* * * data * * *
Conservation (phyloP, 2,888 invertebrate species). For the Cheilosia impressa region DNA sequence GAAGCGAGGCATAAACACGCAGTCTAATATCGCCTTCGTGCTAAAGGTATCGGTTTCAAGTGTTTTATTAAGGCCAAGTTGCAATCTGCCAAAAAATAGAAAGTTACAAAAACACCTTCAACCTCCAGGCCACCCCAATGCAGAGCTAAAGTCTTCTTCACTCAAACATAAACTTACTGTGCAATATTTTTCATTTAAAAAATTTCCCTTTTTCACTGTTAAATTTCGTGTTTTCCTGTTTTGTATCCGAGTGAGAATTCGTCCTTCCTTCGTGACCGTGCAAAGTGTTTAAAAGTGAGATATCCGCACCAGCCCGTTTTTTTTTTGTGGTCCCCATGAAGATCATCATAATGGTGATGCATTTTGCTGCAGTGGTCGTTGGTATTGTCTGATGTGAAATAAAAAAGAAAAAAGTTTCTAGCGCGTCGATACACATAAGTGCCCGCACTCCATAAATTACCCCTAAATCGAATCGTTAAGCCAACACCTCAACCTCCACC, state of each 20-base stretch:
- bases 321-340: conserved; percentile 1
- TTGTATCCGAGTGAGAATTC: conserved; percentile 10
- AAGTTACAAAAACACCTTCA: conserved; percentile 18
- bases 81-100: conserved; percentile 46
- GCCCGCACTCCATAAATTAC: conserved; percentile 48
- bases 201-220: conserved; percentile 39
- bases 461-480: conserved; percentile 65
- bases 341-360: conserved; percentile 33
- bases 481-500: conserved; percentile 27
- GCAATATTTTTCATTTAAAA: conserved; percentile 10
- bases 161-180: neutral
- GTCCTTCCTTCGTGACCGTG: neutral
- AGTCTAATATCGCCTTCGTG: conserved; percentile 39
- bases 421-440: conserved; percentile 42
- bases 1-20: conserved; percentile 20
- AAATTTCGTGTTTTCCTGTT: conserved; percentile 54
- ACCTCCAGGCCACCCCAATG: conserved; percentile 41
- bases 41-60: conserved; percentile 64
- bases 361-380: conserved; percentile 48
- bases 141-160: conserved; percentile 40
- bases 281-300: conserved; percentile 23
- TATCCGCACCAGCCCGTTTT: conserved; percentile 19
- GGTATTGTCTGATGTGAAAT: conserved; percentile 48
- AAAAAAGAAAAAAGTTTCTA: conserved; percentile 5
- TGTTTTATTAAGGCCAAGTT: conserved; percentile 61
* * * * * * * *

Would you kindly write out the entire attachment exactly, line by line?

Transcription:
Conservation (phyloP, 2,888 invertebrate species). For the Cheilosia impressa region DNA sequence GAAGCGAGGCATAAACACGCAGTCTAATATCGCCTTCGTGCTAAAGGTATCGGTTTCAAGTGTTTTATTAAGGCCAAGTTGCAATCTGCCAAAAAATAGAAAGTTACAAAAACACCTTCAACCTCCAGGCCACCCCAATGCAGAGCTAAAGTCTTCTTCACTCAAACATAAACTTACTGTGCAATATTTTTCATTTAAAAAATTTCCCTTTTTCACTGTTAAATTTCGTGTTTTCCTGTTTTGTATCCGAGTGAGAATTCGTCCTTCCTTCGTGACCGTGCAAAGTGTTTAAAAGTGAGATATCCGCACCAGCCCGTTTTTTTTTTGTGGTCCCCATGAAGATCATCATAATGGTGATGCATTTTGCTGCAGTGGTCGTTGGTATTGTCTGATGTGAAATAAAAAAGAAAAAAGTTTCTAGCGCGTCGATACACATAAGTGCCCGCACTCCATAAATTACCCCTAAATCGAATCGTTAAGCCAACACCTCAACCTCCACC, state of each 20-base stretch:
- bases 321-340: conserved; percentile 1
- TTGTATCCGAGTGAGAATTC: conserved; percentile 10
- AAGTTACAAAAACACCTTCA: conserved; percentile 18
- bases 81-100: conserved; percentile 46
- GCCCGCACTCCATAAATTAC: conserved; percentile 48
- bases 201-220: conserved; percentile 39
- bases 461-480: conserved; percentile 65
- bases 341-360: conserved; percentile 33
- bases 481-500: conserved; percentile 27
- GCAATATTTTTCATTTAAAA: conserved; percentile 10
- bases 161-180: neutral
- GTCCTTCCTTCGTGACCGTG: neutral
- AGTCTAATATCGCCTTCGTG: conserved; percentile 39
- bases 421-440: conserved; percentile 42
- bases 1-20: conserved; percentile 20
- AAATTTCGTGTTTTCCTGTT: conserved; percentile 54
- ACCTCCAGGCCACCCCAATG: conserved; percentile 41
- bases 41-60: conserved; percentile 64
- bases 361-380: conserved; percentile 48
- bases 141-160: conserved; percentile 40
- bases 281-300: conserved; percentile 23
- TATCCGCACCAGCCCGTTTT: conserved; percentile 19
- GGTATTGTCTGATGTGAAAT: conserved; percentile 48
- AAAAAAGAAAAAAGTTTCTA: conserved; percentile 5
- TGTTTTATTAAGGCCAAGTT: conserved; percentile 61